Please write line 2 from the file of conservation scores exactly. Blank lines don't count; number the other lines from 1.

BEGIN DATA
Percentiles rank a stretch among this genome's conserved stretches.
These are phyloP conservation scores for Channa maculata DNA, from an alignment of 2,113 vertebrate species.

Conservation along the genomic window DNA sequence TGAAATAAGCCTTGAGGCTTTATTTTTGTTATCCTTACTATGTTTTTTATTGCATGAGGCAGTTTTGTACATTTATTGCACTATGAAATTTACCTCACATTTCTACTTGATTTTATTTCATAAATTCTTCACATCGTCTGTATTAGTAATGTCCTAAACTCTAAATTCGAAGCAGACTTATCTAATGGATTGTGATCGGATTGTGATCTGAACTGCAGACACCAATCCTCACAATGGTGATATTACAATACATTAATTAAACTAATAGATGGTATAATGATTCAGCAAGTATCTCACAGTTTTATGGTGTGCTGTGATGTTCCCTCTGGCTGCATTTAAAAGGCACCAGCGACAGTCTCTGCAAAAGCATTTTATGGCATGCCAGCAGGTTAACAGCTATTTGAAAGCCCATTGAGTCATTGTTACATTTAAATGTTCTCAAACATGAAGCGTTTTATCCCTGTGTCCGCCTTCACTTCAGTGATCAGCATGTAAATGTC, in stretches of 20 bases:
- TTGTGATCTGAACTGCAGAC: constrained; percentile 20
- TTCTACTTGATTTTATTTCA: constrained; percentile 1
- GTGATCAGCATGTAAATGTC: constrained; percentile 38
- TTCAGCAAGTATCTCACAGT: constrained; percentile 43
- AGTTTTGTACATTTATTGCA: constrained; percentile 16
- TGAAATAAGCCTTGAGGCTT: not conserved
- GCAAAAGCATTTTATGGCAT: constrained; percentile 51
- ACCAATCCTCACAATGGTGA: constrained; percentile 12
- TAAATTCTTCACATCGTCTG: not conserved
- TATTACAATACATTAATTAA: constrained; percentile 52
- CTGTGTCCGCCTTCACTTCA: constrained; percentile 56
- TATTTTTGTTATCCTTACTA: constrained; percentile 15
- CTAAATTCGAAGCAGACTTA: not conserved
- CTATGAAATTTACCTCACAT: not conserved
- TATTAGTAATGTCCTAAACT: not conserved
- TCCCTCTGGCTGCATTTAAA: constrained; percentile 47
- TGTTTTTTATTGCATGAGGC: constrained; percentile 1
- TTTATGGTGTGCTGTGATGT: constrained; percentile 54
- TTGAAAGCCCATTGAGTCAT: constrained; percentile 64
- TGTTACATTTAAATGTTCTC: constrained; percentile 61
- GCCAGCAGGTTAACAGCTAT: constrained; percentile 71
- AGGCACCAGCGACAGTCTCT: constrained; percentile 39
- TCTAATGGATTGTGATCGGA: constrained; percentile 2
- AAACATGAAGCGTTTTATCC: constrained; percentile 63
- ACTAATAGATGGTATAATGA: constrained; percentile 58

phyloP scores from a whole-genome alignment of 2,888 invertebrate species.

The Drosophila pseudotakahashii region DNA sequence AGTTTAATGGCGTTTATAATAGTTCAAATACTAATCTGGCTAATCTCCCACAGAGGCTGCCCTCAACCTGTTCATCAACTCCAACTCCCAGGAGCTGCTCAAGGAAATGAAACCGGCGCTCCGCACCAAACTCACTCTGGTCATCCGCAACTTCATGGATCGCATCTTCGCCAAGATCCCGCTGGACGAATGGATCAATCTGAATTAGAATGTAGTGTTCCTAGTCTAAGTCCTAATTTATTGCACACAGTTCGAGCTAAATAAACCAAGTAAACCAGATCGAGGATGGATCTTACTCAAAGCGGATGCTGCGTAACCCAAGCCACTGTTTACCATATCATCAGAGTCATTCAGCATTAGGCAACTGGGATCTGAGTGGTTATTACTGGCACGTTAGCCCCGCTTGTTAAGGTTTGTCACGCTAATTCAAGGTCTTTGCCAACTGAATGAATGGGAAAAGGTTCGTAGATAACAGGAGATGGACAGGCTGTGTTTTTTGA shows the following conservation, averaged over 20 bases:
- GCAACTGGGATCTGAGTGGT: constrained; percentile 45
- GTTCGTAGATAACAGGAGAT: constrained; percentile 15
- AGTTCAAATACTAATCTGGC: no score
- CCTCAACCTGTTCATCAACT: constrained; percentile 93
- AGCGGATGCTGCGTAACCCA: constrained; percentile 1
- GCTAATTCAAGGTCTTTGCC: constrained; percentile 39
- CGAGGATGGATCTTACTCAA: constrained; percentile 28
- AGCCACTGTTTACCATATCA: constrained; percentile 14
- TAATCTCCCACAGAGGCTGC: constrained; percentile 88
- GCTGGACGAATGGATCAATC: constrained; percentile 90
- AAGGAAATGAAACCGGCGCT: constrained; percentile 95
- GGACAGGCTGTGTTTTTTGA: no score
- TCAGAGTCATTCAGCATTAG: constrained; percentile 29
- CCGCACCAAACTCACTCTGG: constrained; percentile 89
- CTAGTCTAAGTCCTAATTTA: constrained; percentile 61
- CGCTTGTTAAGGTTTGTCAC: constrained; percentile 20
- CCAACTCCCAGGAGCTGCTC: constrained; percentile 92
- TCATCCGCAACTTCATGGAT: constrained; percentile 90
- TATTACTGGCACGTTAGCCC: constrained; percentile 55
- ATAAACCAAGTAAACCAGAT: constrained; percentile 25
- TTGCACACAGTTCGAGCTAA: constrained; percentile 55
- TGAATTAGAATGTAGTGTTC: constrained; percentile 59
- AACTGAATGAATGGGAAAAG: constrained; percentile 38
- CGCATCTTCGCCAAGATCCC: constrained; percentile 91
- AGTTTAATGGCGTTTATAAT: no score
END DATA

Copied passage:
These are phyloP conservation scores for Channa maculata DNA, from an alignment of 2,113 vertebrate species.